Contracts - Important Clauses
Overview of Issue
While contracts vary, there are important clauses that should be included in all contracts. While the following is not an exhaustive list, the clauses listed are seen in contracts reviewed by HIROC. HIROC encourages subscribers to review contracts against the following list.
HIROC recommends subscribers have their corporate counsel (and privacy officer if personal health information is involved) review all contracts.
Refer to related Risk Notes for details: Contracts – Important Provisions, Contracts – Insurance Clauses, Contracts– Indemnification Clause with Hold Harmless and Defense Provisions
- Important clauses should be in included in all contracts, such as confidentiality, insurance, dispute resolution, and governing law.
Things to Consider
Key clauses seen in contracts:
- This informs how the agreement arose and the intent. It is not legally binding but helps to establish a context in which to read the agreement.
- Each party/entity should be clearly identified by official legal name. The first time a name or entity appears, it should be spelled out in full, with a shortened moniker in parentheses. Afterwards, it is appropriate to use the abbreviated version.
Term of Contract
- The contract’s duration should be specified. Some typical language may consist of expiration upon delivery or completion, or one year from the date of signing. To mitigate risk, automatic renewal provisions and ‘evergreen’ contracts should be avoided. In general, a term of less than three years is recommended.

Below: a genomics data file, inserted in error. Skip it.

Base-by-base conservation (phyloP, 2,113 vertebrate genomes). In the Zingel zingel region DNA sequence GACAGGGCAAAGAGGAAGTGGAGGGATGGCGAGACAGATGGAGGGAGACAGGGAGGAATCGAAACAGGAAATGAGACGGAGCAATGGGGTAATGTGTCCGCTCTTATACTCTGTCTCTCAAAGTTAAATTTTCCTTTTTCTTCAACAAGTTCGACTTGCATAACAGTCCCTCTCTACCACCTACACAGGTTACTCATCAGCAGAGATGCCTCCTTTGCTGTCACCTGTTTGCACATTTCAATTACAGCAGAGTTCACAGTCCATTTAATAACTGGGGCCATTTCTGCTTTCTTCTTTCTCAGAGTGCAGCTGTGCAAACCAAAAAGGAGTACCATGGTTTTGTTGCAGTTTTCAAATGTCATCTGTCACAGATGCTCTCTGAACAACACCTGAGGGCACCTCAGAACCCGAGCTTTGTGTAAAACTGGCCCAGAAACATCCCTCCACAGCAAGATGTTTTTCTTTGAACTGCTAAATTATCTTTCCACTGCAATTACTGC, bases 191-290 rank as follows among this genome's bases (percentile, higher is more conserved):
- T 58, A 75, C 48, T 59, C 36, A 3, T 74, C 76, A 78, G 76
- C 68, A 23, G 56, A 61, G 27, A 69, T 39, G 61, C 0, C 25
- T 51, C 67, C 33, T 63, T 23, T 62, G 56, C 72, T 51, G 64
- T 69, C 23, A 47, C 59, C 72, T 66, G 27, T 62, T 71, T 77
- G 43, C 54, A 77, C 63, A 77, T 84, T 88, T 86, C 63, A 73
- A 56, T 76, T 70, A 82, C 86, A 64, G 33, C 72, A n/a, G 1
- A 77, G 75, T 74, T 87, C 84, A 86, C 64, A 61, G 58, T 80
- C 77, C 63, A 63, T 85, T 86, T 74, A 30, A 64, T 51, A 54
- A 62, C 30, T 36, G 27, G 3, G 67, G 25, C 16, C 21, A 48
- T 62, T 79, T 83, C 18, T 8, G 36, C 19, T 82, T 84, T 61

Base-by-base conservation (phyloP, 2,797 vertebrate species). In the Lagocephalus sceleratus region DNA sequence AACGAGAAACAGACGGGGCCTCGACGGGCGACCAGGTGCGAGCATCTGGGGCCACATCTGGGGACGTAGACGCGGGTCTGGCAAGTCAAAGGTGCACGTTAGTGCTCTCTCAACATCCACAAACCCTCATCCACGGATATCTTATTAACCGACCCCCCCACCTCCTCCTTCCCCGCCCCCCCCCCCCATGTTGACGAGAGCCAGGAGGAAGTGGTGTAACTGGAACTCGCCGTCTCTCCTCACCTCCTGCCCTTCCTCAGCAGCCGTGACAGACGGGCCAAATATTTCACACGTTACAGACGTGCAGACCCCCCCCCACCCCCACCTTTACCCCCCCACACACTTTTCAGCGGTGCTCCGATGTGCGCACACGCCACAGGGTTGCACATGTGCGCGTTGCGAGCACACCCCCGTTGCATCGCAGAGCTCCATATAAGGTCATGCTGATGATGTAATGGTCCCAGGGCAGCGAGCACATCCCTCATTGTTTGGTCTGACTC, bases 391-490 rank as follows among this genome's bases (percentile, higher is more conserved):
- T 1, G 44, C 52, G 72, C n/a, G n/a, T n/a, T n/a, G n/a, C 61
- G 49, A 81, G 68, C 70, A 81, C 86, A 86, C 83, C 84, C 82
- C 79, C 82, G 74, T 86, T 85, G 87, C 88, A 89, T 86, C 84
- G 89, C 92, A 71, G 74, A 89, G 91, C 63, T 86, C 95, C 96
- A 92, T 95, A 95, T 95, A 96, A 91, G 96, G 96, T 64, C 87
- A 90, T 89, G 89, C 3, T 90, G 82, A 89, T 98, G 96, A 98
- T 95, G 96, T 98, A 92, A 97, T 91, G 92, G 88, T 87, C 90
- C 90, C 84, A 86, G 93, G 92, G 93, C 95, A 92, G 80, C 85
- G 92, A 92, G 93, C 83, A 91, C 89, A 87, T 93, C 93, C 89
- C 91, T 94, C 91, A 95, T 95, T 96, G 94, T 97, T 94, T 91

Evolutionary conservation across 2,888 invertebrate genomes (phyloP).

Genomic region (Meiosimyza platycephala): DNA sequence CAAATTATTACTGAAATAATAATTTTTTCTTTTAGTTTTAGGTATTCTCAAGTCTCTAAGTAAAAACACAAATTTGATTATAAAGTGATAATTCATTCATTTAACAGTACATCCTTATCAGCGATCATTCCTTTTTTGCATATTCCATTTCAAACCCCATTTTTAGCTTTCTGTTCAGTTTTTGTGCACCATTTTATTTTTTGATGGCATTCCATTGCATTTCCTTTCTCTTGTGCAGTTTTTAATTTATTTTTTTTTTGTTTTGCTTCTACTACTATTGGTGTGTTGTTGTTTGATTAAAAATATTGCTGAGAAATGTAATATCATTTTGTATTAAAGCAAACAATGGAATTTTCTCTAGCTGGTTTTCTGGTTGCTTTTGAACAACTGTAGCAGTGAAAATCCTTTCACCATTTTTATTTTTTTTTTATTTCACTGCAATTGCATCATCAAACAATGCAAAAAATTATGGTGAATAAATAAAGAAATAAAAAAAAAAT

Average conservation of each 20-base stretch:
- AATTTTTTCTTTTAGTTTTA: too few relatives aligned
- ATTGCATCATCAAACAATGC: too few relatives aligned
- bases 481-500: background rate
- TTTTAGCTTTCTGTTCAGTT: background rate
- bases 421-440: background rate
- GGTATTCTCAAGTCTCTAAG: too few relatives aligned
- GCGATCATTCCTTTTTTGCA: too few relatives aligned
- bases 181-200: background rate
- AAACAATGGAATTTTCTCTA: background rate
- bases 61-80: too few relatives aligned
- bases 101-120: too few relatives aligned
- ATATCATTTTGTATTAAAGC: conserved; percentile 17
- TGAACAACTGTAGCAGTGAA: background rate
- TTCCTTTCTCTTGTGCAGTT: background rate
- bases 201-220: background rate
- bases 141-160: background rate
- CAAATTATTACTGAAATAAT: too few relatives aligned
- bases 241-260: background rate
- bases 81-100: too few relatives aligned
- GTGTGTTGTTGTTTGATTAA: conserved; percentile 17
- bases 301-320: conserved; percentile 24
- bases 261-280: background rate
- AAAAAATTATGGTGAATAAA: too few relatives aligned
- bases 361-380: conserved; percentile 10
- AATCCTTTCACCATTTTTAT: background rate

- There should be detailed descriptions of each party’s obligations, including the product, service, facility, etc. and a timetable for delivery and completion. To successfully manage the contractual relationship, organizations are best served by having a detailed timetable with clear deliverables for each phase.
- Deliverables should be: concise, yet thorough in describing the requirements; consistent and unambiguous and not conflict with any other contract term; feasible and achievable; and measurable and verifiable.
- Note: If a promise/agreement/term in a contract is not clear, according to legal doctrine (contra proferentum rule), the preferred interpretation favours the interests of the party who did not draft or insist on the conflicting promise/agreement/term.
- The contract should specify specific outcomes and ensure the party’s performance is monitored and managed over time. In establishing performance measures, organizations must determine: what and how often to measure; and what indicators shall be used. The efficacy of indicators can be demonstrated by whether they provide warning signals of potential issues and whether they show that the desired targets will be achieved within the agreed upon timeframe.
- This is a promise (i.e. promise to pay the debt of another that is additional to the original promise) made by one party to the other that specific events will take place or are true, i.e. the equipment is guaranteed to work for two years after installation.